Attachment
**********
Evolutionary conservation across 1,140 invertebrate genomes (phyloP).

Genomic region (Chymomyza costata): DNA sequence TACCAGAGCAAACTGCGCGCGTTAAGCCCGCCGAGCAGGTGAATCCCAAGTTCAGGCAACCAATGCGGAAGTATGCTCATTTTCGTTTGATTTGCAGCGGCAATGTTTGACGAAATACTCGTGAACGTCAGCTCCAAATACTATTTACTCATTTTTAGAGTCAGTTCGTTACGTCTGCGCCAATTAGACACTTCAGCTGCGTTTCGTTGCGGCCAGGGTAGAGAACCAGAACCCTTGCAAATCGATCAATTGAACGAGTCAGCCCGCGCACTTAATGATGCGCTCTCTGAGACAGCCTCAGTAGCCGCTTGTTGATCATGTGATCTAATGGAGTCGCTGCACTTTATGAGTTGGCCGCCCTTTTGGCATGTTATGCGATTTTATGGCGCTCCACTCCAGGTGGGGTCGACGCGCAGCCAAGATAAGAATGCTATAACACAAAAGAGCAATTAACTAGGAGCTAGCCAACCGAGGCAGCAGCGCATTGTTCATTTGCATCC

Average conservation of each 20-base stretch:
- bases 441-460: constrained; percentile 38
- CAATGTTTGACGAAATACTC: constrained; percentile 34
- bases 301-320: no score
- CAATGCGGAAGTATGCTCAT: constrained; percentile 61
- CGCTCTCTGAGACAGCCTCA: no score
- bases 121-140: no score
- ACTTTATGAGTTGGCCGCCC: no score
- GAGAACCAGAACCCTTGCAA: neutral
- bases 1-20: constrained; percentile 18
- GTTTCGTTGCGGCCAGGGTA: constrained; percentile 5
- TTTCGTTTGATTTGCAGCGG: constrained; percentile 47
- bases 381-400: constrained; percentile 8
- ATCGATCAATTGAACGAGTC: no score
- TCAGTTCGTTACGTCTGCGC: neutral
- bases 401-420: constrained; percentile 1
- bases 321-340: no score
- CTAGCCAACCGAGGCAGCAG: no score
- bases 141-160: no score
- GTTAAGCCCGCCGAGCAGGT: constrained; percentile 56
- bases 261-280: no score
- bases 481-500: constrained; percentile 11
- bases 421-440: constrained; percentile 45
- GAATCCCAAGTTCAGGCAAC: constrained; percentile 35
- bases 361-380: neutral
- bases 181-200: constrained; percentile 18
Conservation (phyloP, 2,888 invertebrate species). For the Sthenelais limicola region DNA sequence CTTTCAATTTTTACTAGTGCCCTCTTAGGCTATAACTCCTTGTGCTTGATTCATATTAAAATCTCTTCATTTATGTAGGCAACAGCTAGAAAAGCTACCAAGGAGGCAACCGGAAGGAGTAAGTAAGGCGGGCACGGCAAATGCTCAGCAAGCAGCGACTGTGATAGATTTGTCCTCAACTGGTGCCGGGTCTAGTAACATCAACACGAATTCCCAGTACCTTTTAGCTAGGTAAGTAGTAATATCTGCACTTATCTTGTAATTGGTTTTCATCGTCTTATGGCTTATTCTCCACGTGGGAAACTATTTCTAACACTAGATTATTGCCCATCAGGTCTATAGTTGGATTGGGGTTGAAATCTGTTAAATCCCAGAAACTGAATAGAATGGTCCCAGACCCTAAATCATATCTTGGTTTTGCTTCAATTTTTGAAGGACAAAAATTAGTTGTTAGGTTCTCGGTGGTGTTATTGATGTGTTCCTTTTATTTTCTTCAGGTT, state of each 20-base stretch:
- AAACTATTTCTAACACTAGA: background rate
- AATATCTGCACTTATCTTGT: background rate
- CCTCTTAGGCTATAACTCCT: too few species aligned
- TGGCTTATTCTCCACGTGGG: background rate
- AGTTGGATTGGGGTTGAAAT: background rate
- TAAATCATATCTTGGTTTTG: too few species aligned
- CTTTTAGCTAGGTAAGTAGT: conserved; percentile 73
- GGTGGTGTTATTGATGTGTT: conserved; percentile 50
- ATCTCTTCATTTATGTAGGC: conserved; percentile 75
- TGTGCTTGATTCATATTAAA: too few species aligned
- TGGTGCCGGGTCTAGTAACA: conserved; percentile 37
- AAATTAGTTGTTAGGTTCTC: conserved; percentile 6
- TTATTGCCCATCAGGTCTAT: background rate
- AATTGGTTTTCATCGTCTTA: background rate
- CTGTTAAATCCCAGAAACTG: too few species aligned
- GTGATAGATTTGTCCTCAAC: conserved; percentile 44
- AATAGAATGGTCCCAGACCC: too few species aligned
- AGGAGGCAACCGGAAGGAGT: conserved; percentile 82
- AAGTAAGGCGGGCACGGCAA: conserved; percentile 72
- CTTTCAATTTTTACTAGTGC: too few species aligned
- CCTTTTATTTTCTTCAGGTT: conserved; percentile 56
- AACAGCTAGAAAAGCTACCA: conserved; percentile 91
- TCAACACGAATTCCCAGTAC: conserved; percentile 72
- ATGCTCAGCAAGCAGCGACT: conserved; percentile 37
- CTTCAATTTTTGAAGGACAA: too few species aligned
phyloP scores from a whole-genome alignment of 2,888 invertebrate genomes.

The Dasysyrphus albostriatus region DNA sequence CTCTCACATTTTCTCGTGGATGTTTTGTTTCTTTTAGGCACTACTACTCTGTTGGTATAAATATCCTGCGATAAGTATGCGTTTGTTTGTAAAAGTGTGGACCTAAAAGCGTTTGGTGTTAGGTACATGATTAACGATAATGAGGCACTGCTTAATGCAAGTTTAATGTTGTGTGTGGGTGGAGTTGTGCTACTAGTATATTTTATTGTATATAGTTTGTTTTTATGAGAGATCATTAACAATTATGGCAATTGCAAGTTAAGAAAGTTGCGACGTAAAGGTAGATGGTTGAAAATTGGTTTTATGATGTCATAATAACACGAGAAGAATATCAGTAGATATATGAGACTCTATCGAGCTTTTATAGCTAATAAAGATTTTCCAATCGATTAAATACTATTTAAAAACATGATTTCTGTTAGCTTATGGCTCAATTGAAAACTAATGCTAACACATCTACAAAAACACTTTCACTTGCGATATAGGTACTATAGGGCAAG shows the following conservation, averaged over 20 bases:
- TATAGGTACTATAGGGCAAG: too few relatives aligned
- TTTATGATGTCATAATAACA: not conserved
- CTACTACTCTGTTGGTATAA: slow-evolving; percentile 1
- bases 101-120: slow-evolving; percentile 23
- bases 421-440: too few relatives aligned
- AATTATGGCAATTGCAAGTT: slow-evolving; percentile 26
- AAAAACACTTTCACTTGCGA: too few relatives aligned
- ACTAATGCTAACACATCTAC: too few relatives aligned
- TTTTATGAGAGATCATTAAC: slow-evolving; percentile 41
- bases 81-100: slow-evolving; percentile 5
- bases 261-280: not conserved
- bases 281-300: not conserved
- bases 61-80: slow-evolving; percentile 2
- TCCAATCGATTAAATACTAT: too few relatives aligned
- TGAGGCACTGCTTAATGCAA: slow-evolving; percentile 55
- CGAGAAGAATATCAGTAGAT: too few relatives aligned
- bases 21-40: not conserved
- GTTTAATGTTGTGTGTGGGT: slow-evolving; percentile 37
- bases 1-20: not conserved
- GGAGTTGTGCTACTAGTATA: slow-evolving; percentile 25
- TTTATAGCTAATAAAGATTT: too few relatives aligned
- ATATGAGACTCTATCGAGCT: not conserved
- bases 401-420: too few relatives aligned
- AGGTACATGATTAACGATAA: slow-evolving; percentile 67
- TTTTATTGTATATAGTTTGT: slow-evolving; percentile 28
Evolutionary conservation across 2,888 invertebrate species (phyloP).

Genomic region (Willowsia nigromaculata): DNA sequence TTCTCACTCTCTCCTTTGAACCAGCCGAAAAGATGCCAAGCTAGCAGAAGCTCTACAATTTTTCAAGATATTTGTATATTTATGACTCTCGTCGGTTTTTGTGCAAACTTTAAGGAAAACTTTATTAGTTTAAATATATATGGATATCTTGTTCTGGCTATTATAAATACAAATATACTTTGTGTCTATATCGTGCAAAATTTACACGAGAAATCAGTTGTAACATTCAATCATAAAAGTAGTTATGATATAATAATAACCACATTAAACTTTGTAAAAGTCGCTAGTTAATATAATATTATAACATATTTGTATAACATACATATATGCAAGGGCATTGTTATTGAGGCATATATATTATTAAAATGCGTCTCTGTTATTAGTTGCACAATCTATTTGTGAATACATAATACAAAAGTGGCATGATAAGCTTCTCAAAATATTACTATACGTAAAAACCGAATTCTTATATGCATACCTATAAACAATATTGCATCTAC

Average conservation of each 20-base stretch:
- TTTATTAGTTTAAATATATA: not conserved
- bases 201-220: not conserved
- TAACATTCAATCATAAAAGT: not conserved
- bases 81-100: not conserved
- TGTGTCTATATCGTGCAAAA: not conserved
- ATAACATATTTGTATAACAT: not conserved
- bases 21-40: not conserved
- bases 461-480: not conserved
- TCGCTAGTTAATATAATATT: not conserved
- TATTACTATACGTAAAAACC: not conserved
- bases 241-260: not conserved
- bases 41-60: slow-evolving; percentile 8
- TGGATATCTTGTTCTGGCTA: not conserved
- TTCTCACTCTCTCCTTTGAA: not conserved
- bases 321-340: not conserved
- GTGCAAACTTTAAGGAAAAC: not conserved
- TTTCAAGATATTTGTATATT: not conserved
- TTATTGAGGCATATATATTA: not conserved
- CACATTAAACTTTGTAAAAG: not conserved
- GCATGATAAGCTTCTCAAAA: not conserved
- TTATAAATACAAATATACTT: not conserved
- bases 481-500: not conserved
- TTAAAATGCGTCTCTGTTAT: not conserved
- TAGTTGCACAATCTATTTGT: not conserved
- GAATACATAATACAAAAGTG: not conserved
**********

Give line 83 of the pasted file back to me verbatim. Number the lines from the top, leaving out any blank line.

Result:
Genomic region (Willowsia nigromaculata): DNA sequence TTCTCACTCTCTCCTTTGAACCAGCCGAAAAGATGCCAAGCTAGCAGAAGCTCTACAATTTTTCAAGATATTTGTATATTTATGACTCTCGTCGGTTTTTGTGCAAACTTTAAGGAAAACTTTATTAGTTTAAATATATATGGATATCTTGTTCTGGCTATTATAAATACAAATATACTTTGTGTCTATATCGTGCAAAATTTACACGAGAAATCAGTTGTAACATTCAATCATAAAAGTAGTTATGATATAATAATAACCACATTAAACTTTGTAAAAGTCGCTAGTTAATATAATATTATAACATATTTGTATAACATACATATATGCAAGGGCATTGTTATTGAGGCATATATATTATTAAAATGCGTCTCTGTTATTAGTTGCACAATCTATTTGTGAATACATAATACAAAAGTGGCATGATAAGCTTCTCAAAATATTACTATACGTAAAAACCGAATTCTTATATGCATACCTATAAACAATATTGCATCTAC